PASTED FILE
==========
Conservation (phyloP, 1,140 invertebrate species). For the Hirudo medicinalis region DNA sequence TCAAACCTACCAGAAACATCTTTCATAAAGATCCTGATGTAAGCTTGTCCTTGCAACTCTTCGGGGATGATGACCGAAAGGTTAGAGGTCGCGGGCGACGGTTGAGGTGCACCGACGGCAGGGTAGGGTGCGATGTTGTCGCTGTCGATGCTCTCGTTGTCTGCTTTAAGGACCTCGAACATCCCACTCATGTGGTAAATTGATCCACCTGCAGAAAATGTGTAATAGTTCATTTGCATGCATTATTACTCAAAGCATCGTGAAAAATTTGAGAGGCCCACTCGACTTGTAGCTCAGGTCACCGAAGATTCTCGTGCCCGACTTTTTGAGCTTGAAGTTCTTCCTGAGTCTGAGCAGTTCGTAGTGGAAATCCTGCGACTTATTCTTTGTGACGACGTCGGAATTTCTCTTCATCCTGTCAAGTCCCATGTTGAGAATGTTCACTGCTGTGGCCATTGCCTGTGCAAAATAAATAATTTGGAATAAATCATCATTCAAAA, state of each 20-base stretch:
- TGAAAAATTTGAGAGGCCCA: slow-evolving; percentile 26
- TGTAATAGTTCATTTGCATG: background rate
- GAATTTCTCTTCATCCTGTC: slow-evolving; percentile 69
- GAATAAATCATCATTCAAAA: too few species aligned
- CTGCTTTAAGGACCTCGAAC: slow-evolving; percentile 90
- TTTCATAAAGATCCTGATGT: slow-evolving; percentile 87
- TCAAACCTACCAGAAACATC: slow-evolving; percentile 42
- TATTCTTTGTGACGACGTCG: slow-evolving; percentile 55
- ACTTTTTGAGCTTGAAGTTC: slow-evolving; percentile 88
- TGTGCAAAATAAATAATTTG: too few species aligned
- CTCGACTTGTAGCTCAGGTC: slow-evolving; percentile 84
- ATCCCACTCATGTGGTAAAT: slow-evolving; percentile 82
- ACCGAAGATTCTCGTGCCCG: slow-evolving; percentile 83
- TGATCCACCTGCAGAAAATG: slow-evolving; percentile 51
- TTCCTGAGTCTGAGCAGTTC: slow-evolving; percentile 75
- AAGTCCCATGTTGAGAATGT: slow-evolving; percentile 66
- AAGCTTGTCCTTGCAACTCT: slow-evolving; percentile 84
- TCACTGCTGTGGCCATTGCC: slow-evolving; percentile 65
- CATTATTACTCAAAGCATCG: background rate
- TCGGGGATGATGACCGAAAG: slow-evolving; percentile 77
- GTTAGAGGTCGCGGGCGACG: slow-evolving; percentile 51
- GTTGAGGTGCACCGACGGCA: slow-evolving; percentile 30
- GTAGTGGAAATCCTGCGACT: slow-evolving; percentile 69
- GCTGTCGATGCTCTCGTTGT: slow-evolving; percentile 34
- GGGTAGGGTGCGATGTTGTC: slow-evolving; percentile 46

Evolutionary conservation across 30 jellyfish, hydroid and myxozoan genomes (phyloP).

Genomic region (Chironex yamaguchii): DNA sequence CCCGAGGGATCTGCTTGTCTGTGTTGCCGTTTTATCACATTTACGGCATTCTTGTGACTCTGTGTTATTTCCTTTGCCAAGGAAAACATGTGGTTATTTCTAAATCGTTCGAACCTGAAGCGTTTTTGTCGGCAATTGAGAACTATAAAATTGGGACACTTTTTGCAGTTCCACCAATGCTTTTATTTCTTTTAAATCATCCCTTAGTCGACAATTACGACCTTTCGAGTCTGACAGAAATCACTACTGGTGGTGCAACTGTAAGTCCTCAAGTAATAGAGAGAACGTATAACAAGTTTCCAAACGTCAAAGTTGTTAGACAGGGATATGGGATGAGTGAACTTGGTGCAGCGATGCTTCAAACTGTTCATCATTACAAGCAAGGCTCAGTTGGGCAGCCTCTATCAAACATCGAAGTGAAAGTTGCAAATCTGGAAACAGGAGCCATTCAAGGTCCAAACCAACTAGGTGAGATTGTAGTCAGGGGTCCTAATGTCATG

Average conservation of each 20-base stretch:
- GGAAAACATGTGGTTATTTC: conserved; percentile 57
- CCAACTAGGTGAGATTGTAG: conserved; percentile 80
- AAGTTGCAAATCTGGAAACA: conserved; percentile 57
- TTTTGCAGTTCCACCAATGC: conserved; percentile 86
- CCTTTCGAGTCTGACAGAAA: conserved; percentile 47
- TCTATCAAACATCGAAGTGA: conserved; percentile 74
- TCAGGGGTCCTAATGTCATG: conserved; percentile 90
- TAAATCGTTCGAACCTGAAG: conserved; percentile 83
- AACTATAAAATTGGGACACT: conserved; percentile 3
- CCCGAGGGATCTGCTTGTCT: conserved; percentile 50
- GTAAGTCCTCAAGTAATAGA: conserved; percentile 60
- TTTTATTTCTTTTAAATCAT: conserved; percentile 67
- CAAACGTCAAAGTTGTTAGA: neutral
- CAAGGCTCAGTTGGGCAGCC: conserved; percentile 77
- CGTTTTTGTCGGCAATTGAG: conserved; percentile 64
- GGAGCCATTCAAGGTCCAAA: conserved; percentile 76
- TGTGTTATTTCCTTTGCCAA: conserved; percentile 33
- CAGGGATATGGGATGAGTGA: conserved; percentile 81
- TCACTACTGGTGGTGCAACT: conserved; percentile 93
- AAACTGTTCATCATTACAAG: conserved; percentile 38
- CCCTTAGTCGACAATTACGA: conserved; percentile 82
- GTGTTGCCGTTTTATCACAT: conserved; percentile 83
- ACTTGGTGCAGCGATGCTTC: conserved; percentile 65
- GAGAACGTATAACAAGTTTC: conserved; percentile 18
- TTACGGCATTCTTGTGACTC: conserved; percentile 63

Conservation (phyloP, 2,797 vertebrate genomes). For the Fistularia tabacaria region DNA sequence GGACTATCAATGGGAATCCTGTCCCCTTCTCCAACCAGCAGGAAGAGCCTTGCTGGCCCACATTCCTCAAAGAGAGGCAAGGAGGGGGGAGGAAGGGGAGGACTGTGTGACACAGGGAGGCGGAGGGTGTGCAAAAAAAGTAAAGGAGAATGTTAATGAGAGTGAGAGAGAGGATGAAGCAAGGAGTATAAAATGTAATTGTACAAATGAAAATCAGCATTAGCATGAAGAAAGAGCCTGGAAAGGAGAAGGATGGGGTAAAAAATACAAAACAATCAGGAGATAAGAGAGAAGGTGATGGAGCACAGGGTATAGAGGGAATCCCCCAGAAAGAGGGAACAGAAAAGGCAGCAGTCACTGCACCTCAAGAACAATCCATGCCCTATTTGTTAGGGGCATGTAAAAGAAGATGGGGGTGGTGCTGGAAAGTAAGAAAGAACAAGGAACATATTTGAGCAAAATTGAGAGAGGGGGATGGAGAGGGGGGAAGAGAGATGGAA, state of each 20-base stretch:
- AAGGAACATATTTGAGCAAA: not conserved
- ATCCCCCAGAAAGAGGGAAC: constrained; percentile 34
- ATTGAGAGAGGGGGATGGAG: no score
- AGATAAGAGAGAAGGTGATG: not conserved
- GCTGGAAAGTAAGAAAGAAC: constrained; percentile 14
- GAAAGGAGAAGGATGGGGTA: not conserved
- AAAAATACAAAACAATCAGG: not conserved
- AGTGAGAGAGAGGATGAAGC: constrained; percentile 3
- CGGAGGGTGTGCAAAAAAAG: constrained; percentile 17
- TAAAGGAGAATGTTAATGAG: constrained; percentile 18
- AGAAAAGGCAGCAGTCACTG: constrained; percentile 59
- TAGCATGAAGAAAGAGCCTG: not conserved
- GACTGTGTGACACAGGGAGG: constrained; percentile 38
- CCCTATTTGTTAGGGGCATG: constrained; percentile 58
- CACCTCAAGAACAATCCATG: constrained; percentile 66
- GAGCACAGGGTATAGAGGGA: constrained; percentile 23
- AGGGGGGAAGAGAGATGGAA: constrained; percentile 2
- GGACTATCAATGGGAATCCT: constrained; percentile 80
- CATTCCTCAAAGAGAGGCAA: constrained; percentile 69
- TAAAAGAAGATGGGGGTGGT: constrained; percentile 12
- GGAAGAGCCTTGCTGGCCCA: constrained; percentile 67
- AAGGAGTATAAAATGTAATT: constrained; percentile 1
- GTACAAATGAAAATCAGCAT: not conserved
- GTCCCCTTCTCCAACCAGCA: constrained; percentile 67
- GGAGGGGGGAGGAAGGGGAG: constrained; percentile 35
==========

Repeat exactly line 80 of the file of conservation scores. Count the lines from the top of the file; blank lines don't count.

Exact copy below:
- GGAGGGGGGAGGAAGGGGAG: constrained; percentile 35